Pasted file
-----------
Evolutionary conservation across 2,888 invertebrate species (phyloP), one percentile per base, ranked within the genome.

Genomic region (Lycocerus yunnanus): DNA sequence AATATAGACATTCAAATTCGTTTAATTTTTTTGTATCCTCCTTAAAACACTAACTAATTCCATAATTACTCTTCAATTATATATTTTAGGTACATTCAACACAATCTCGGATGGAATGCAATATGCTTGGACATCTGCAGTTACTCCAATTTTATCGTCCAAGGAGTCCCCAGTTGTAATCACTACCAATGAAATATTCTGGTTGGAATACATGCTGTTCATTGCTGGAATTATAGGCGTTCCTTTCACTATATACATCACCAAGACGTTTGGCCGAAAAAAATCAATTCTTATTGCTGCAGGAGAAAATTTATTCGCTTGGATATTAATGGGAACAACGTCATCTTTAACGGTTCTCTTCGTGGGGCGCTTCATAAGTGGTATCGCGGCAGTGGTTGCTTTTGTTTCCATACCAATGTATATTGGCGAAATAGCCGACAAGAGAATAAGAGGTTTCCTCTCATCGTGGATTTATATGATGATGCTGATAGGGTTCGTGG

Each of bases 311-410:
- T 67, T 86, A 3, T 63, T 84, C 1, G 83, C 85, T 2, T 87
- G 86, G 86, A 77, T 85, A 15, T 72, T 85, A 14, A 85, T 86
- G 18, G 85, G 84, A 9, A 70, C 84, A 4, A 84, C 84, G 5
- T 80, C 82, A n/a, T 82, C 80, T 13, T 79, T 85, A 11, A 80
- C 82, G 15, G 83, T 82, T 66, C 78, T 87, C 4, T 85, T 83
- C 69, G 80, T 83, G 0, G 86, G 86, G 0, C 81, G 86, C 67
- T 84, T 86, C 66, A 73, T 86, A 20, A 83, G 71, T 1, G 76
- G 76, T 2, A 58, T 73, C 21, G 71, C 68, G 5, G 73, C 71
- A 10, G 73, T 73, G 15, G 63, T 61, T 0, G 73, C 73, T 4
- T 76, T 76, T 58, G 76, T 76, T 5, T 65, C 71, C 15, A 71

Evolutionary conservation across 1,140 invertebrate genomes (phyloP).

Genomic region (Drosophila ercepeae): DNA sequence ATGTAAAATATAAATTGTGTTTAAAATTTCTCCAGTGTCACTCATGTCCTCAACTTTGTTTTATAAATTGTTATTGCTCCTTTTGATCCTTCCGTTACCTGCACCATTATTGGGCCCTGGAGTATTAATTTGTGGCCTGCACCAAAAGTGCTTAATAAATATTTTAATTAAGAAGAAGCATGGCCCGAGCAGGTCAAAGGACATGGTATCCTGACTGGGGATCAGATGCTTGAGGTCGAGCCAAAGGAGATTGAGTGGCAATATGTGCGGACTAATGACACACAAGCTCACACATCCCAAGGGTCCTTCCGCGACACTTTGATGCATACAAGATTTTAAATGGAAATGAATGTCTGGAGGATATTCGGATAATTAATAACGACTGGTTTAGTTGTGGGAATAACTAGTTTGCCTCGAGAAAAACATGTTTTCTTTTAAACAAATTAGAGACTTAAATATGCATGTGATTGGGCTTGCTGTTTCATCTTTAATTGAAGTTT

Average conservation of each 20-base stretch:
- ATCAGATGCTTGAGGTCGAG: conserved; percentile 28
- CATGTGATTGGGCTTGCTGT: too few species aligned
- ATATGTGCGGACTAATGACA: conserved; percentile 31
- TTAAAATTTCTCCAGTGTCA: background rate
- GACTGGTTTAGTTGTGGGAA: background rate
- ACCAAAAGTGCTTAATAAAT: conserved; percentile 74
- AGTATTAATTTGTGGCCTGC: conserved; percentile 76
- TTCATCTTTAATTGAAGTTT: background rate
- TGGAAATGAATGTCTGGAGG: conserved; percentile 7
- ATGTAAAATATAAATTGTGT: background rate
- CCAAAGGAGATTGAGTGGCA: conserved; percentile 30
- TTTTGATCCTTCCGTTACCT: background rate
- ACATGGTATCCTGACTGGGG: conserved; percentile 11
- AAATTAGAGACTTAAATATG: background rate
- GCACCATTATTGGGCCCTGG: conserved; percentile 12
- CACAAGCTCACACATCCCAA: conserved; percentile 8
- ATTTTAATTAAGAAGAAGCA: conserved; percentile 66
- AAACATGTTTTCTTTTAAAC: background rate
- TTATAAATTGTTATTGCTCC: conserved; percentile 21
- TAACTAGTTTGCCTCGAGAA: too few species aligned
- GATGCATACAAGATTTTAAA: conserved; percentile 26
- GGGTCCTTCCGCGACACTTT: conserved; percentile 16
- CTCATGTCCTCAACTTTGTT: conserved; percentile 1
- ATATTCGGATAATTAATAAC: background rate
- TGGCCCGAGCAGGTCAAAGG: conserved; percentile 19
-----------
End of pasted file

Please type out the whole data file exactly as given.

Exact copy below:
Evolutionary conservation across 2,888 invertebrate species (phyloP), one percentile per base, ranked within the genome.

Genomic region (Lycocerus yunnanus): DNA sequence AATATAGACATTCAAATTCGTTTAATTTTTTTGTATCCTCCTTAAAACACTAACTAATTCCATAATTACTCTTCAATTATATATTTTAGGTACATTCAACACAATCTCGGATGGAATGCAATATGCTTGGACATCTGCAGTTACTCCAATTTTATCGTCCAAGGAGTCCCCAGTTGTAATCACTACCAATGAAATATTCTGGTTGGAATACATGCTGTTCATTGCTGGAATTATAGGCGTTCCTTTCACTATATACATCACCAAGACGTTTGGCCGAAAAAAATCAATTCTTATTGCTGCAGGAGAAAATTTATTCGCTTGGATATTAATGGGAACAACGTCATCTTTAACGGTTCTCTTCGTGGGGCGCTTCATAAGTGGTATCGCGGCAGTGGTTGCTTTTGTTTCCATACCAATGTATATTGGCGAAATAGCCGACAAGAGAATAAGAGGTTTCCTCTCATCGTGGATTTATATGATGATGCTGATAGGGTTCGTGG

Each of bases 311-410:
- T 67, T 86, A 3, T 63, T 84, C 1, G 83, C 85, T 2, T 87
- G 86, G 86, A 77, T 85, A 15, T 72, T 85, A 14, A 85, T 86
- G 18, G 85, G 84, A 9, A 70, C 84, A 4, A 84, C 84, G 5
- T 80, C 82, A n/a, T 82, C 80, T 13, T 79, T 85, A 11, A 80
- C 82, G 15, G 83, T 82, T 66, C 78, T 87, C 4, T 85, T 83
- C 69, G 80, T 83, G 0, G 86, G 86, G 0, C 81, G 86, C 67
- T 84, T 86, C 66, A 73, T 86, A 20, A 83, G 71, T 1, G 76
- G 76, T 2, A 58, T 73, C 21, G 71, C 68, G 5, G 73, C 71
- A 10, G 73, T 73, G 15, G 63, T 61, T 0, G 73, C 73, T 4
- T 76, T 76, T 58, G 76, T 76, T 5, T 65, C 71, C 15, A 71

Evolutionary conservation across 1,140 invertebrate genomes (phyloP).

Genomic region (Drosophila ercepeae): DNA sequence ATGTAAAATATAAATTGTGTTTAAAATTTCTCCAGTGTCACTCATGTCCTCAACTTTGTTTTATAAATTGTTATTGCTCCTTTTGATCCTTCCGTTACCTGCACCATTATTGGGCCCTGGAGTATTAATTTGTGGCCTGCACCAAAAGTGCTTAATAAATATTTTAATTAAGAAGAAGCATGGCCCGAGCAGGTCAAAGGACATGGTATCCTGACTGGGGATCAGATGCTTGAGGTCGAGCCAAAGGAGATTGAGTGGCAATATGTGCGGACTAATGACACACAAGCTCACACATCCCAAGGGTCCTTCCGCGACACTTTGATGCATACAAGATTTTAAATGGAAATGAATGTCTGGAGGATATTCGGATAATTAATAACGACTGGTTTAGTTGTGGGAATAACTAGTTTGCCTCGAGAAAAACATGTTTTCTTTTAAACAAATTAGAGACTTAAATATGCATGTGATTGGGCTTGCTGTTTCATCTTTAATTGAAGTTT

Average conservation of each 20-base stretch:
- ATCAGATGCTTGAGGTCGAG: conserved; percentile 28
- CATGTGATTGGGCTTGCTGT: too few species aligned
- ATATGTGCGGACTAATGACA: conserved; percentile 31
- TTAAAATTTCTCCAGTGTCA: background rate
- GACTGGTTTAGTTGTGGGAA: background rate
- ACCAAAAGTGCTTAATAAAT: conserved; percentile 74
- AGTATTAATTTGTGGCCTGC: conserved; percentile 76
- TTCATCTTTAATTGAAGTTT: background rate
- TGGAAATGAATGTCTGGAGG: conserved; percentile 7
- ATGTAAAATATAAATTGTGT: background rate
- CCAAAGGAGATTGAGTGGCA: conserved; percentile 30
- TTTTGATCCTTCCGTTACCT: background rate
- ACATGGTATCCTGACTGGGG: conserved; percentile 11
- AAATTAGAGACTTAAATATG: background rate
- GCACCATTATTGGGCCCTGG: conserved; percentile 12
- CACAAGCTCACACATCCCAA: conserved; percentile 8
- ATTTTAATTAAGAAGAAGCA: conserved; percentile 66
- AAACATGTTTTCTTTTAAAC: background rate
- TTATAAATTGTTATTGCTCC: conserved; percentile 21
- TAACTAGTTTGCCTCGAGAA: too few species aligned
- GATGCATACAAGATTTTAAA: conserved; percentile 26
- GGGTCCTTCCGCGACACTTT: conserved; percentile 16
- CTCATGTCCTCAACTTTGTT: conserved; percentile 1
- ATATTCGGATAATTAATAAC: background rate
- TGGCCCGAGCAGGTCAAAGG: conserved; percentile 19